Tate Gallery © 2021 Artists Rights Society (ARS), New York/ADAGP, Paris

So what is Surrealism’s legacy a century after its founding? Classic Surrealist works — such as “Téléphone-Homard” (1938), the Salvador Dalí sculpture that famously features a rendering of a bright orange lobster stretched across the handset of a rotary phone, or Dorothea Tanning’s 1943 painting “Eine Kleine Nachtmusik (A Little Night Music),” in which a young girl in a hotel corridor stares down a massive sunflower — may feel a bit old-fashioned, but the idea that the means of rebelling against the present are already within us, if only we can learn to pay attention, is, in 2021, highly resonant. When understood in this way, as referring to a form of protest and escape, “surreal” becomes so much more — and so much more interesting — than shorthand for “strange,” as it is commonly used today. As Stephanie D’Alessandro, a curator of the Met show, says, in an art context, anyway: “It’s about something that sparks us … that wakes us up from the haze of our daily habits.” It offers, she adds, whether for reasons political, social, sexual or artistic, “an opportunity to imagine something beyond the circumstances that someone has” and, as an idea, “it is there as an option, always.”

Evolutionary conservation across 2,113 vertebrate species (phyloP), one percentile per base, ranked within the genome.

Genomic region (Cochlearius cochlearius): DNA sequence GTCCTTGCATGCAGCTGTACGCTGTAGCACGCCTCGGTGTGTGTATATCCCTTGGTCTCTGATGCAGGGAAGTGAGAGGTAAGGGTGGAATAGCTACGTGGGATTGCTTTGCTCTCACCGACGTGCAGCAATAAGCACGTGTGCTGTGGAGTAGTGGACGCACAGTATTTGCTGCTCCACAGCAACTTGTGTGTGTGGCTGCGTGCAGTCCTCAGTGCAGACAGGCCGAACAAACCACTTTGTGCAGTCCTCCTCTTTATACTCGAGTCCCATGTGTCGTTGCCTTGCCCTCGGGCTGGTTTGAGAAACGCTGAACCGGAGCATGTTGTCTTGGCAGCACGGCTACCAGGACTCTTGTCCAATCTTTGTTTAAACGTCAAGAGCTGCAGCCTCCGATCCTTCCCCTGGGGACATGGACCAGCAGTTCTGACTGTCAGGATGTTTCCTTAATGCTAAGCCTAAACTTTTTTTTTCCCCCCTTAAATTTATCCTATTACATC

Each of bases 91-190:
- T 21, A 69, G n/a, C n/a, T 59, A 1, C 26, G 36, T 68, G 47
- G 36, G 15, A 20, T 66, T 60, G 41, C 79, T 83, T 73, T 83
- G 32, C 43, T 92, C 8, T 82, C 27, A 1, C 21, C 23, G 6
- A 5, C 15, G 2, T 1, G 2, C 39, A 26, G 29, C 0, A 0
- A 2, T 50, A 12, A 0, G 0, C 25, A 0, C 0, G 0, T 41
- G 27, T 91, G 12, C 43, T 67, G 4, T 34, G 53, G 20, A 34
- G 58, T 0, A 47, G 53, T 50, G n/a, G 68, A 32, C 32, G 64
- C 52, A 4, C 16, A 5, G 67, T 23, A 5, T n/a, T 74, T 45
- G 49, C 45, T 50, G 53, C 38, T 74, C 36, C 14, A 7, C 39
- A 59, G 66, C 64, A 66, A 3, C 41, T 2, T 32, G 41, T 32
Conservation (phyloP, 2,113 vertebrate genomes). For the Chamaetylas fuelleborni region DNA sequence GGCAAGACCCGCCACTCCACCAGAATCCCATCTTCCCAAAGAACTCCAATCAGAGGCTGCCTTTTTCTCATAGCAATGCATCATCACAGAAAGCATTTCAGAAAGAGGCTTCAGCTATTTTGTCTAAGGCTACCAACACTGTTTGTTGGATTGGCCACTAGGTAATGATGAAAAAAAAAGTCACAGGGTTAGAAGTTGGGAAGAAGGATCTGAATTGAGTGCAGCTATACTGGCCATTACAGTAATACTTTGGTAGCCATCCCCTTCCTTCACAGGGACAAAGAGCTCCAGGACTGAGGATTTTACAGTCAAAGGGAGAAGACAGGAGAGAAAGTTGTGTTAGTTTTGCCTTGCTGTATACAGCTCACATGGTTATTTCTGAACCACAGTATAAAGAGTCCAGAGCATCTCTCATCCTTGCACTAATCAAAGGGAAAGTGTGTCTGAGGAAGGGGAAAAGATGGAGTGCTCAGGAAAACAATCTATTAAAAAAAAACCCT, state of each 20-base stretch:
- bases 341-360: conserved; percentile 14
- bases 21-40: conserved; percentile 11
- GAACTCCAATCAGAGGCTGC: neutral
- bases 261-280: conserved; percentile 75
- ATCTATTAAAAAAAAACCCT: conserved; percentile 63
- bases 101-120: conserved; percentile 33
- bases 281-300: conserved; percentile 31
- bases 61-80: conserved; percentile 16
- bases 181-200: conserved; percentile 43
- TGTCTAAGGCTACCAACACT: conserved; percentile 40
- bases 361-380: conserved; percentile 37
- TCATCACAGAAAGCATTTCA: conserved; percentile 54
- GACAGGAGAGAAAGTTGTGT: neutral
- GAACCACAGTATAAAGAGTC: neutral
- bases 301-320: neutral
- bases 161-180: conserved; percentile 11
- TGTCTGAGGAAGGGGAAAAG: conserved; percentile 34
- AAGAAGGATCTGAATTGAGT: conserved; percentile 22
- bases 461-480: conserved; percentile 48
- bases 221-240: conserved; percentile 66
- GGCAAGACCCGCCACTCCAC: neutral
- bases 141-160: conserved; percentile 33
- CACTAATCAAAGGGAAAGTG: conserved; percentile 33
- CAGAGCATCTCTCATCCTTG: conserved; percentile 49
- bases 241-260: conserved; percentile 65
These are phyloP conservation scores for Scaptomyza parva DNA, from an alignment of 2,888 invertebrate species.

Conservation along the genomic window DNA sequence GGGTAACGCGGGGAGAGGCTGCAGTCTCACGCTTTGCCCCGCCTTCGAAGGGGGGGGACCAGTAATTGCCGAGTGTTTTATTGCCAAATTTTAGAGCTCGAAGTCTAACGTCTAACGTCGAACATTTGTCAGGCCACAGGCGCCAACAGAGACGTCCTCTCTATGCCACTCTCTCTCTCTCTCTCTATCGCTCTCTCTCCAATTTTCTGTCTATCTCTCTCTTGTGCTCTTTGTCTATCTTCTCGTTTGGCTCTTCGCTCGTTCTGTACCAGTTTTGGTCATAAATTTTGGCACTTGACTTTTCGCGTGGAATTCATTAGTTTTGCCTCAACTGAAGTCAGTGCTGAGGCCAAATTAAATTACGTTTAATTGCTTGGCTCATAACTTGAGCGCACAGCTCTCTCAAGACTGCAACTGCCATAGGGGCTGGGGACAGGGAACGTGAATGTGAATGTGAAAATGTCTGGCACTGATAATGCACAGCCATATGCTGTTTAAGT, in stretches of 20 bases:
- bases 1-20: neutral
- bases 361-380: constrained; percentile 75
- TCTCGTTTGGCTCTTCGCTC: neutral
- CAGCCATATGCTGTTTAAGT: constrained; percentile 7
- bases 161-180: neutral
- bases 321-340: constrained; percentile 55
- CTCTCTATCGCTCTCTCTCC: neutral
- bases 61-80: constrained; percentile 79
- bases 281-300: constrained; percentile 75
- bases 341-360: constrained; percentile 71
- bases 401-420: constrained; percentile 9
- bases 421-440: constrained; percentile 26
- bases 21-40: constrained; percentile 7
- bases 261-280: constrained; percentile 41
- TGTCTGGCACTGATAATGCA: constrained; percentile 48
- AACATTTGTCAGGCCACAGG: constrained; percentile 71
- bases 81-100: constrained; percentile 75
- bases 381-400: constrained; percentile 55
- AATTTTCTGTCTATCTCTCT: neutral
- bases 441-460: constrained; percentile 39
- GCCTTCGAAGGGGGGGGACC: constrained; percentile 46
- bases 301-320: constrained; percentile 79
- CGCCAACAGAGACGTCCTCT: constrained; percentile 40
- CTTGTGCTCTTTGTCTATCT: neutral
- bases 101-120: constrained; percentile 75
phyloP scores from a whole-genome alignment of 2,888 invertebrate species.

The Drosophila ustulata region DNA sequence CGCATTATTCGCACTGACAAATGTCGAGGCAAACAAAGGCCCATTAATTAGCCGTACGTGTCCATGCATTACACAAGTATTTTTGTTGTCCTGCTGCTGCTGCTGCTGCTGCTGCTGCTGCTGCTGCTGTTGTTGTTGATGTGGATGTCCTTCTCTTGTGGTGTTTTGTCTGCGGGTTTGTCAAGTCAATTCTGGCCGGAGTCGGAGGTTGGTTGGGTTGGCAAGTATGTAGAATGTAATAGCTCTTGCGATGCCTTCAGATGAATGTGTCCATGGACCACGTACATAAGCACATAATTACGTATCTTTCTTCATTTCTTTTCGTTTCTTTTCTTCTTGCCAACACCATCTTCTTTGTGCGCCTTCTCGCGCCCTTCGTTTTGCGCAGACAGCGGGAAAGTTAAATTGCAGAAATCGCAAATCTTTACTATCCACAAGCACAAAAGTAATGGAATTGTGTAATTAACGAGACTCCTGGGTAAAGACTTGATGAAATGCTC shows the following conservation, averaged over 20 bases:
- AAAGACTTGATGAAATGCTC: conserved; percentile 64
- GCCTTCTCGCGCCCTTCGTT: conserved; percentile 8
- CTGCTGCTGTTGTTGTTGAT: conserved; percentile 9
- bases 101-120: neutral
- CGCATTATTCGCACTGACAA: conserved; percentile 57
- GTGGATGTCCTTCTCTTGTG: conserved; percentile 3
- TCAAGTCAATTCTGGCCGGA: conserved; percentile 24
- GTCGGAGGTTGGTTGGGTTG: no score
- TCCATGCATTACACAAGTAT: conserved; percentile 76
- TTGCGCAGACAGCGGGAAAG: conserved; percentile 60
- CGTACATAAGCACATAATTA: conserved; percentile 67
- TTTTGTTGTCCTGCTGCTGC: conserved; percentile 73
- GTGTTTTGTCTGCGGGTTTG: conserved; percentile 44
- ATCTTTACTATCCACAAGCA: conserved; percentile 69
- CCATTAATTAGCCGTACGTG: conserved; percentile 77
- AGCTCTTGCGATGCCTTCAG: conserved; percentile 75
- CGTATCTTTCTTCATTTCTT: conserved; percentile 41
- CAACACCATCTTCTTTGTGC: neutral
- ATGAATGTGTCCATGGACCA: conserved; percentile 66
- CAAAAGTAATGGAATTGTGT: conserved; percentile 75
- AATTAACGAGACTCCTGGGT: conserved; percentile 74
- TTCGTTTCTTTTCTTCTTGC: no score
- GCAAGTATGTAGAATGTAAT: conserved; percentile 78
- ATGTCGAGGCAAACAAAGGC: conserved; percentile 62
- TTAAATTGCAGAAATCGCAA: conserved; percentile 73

“What branches grow / out of this stony rubbish? Son of man, / You cannot say, or guess,” T.S. Eliot writes in “The Waste Land,” his 1922 masterpiece, another Surrealist touchstone. But what we can do is seek alternate, better ways of seeing, thinking and living. Perhaps this is partly what Taeuber-Arp meant when she wrote of her belief that “the wish to produce beautiful things — when that wish is true and profound — falls together with [one’s] striving for perfection.” She made work up until her death in 1943, during another world war, and her nimble, irrepressible creativity is a reminder that art making, especially in times of strife, is an inherently optimistic act. This optimism might be the most overlooked aspect of Surrealism, given its often calamitous origins, but why invest in new realities if not to move forward? Art is something you do, says Anne Umland, a co-curator of “Living Abstraction,” thinking: “ ‘I believe there will be a future. And even if there isn’t, I’ve made something today.’”